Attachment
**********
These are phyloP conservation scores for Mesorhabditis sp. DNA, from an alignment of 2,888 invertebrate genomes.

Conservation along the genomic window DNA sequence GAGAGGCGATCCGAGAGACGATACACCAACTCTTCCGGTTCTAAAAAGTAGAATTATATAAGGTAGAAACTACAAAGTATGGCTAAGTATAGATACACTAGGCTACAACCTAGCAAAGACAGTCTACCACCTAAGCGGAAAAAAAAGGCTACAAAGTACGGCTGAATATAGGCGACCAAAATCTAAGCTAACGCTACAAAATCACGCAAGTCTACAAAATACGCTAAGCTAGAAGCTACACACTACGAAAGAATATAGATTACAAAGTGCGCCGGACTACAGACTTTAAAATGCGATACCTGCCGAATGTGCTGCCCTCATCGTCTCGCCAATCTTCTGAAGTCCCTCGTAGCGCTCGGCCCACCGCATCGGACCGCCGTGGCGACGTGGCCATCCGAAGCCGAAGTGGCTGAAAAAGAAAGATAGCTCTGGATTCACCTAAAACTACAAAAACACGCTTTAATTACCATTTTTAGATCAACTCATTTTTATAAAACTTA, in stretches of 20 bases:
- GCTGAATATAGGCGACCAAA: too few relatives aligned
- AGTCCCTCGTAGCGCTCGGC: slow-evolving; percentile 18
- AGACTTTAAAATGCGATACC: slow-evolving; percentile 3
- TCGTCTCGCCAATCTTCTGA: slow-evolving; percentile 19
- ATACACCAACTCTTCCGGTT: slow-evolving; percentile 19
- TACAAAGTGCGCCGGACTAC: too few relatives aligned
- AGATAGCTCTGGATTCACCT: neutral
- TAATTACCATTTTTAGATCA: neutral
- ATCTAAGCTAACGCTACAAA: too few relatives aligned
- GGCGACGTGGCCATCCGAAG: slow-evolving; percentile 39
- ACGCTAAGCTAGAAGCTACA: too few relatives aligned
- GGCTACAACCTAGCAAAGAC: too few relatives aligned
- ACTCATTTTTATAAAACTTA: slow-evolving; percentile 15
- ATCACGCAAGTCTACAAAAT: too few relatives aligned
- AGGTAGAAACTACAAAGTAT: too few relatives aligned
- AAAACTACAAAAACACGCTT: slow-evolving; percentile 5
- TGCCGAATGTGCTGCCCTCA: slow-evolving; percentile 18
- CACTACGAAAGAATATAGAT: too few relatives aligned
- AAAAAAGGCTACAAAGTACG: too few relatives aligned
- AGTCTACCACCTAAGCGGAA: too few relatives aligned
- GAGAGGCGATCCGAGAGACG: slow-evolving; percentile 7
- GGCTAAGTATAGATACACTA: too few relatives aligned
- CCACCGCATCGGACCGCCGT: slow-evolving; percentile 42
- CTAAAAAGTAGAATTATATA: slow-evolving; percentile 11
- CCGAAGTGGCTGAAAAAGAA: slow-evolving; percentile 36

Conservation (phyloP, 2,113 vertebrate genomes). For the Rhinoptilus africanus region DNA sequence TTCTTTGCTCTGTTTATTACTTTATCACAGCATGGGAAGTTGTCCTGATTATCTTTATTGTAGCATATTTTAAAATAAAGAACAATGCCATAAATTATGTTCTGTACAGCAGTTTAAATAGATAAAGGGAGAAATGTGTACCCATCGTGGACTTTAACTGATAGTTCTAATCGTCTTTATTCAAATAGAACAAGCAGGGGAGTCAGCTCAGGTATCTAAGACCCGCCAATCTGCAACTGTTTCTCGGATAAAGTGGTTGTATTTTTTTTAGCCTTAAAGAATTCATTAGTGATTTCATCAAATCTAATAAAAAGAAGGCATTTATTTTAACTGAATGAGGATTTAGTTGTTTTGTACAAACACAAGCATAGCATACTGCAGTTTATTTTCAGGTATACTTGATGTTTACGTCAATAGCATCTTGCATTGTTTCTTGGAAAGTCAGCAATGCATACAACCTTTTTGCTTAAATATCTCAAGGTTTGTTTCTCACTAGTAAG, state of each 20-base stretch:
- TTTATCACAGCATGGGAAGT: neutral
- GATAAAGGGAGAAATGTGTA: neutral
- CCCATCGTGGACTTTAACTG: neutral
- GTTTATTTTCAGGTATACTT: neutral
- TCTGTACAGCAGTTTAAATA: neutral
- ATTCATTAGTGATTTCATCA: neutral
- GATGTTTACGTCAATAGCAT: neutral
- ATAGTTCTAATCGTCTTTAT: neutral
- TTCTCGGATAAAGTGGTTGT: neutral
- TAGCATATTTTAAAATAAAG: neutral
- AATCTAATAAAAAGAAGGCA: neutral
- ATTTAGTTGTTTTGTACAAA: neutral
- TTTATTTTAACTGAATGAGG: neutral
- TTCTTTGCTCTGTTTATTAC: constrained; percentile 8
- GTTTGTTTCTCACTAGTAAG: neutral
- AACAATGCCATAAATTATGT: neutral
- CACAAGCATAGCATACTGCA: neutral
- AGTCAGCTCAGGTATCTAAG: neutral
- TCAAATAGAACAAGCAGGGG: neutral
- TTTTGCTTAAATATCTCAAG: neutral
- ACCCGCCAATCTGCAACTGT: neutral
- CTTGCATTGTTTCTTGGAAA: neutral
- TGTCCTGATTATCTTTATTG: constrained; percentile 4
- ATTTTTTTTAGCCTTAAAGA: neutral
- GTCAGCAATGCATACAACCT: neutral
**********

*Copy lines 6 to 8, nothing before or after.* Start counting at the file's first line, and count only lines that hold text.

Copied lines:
- TCGTCTCGCCAATCTTCTGA: slow-evolving; percentile 19
- ATACACCAACTCTTCCGGTT: slow-evolving; percentile 19
- TACAAAGTGCGCCGGACTAC: too few relatives aligned